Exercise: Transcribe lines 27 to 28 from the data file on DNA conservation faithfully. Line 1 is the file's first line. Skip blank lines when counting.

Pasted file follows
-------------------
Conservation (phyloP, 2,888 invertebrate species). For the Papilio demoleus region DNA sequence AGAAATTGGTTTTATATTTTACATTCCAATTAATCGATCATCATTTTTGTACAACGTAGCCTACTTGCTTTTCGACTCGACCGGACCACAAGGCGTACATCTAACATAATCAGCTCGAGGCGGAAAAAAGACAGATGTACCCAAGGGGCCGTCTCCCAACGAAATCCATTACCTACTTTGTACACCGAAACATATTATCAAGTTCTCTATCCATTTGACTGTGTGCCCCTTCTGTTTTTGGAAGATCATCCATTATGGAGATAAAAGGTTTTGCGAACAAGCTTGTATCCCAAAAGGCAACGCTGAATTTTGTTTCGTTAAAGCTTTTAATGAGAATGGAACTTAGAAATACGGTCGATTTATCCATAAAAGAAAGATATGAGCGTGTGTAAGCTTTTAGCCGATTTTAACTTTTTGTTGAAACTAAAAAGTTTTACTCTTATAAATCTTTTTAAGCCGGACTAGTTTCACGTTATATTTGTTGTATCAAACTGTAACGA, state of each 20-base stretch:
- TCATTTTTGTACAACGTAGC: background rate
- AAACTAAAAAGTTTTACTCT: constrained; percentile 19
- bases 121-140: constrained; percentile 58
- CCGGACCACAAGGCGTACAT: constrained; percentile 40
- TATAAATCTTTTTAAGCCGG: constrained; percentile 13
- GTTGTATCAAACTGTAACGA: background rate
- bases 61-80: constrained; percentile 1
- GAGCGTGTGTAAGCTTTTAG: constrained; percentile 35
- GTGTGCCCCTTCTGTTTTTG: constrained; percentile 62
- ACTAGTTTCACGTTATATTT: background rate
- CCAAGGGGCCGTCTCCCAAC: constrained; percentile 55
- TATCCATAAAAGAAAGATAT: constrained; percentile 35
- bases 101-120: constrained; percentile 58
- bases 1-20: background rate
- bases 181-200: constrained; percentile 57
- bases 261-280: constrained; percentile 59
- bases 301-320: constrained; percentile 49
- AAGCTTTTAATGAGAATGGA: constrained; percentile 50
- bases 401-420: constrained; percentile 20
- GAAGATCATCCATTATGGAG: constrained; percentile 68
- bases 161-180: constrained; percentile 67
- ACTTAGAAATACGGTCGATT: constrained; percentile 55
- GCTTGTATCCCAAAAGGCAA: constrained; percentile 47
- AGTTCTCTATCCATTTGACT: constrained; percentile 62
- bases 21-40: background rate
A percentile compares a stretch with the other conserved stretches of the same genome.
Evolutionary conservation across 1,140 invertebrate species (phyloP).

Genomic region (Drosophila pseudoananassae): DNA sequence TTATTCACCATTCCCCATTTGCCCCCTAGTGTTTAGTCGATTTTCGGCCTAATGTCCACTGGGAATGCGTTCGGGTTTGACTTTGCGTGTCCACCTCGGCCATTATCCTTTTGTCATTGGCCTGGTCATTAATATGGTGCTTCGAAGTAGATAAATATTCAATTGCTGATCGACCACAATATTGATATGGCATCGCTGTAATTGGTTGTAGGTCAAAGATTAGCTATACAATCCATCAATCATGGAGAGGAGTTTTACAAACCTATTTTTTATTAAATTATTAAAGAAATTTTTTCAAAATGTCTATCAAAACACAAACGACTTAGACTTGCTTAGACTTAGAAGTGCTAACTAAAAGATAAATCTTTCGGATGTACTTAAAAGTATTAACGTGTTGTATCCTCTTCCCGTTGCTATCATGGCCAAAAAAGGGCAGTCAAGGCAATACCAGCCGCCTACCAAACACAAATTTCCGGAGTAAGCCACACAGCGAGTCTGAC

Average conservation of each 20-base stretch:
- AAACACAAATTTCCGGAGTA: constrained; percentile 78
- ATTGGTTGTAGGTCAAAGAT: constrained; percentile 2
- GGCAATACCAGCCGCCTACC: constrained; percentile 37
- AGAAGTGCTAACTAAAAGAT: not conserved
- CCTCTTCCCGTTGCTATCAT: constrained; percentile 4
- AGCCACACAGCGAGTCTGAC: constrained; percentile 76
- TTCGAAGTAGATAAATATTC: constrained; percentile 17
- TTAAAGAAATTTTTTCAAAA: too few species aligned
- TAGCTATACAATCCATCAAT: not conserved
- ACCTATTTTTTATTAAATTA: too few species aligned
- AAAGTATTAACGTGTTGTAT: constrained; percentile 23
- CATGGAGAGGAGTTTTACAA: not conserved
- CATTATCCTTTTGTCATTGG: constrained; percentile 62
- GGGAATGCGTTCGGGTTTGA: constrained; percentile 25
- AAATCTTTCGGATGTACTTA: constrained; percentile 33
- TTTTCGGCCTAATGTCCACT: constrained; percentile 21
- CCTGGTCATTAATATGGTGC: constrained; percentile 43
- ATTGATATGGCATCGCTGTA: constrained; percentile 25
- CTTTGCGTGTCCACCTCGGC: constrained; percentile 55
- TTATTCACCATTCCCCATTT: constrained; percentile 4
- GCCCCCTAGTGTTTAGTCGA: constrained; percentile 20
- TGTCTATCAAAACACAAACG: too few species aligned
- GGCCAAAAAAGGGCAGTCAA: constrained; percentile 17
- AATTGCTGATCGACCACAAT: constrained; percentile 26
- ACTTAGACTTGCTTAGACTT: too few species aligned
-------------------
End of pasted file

A percentile compares a stretch with the other conserved stretches of the same genome.
Evolutionary conservation across 1,140 invertebrate species (phyloP).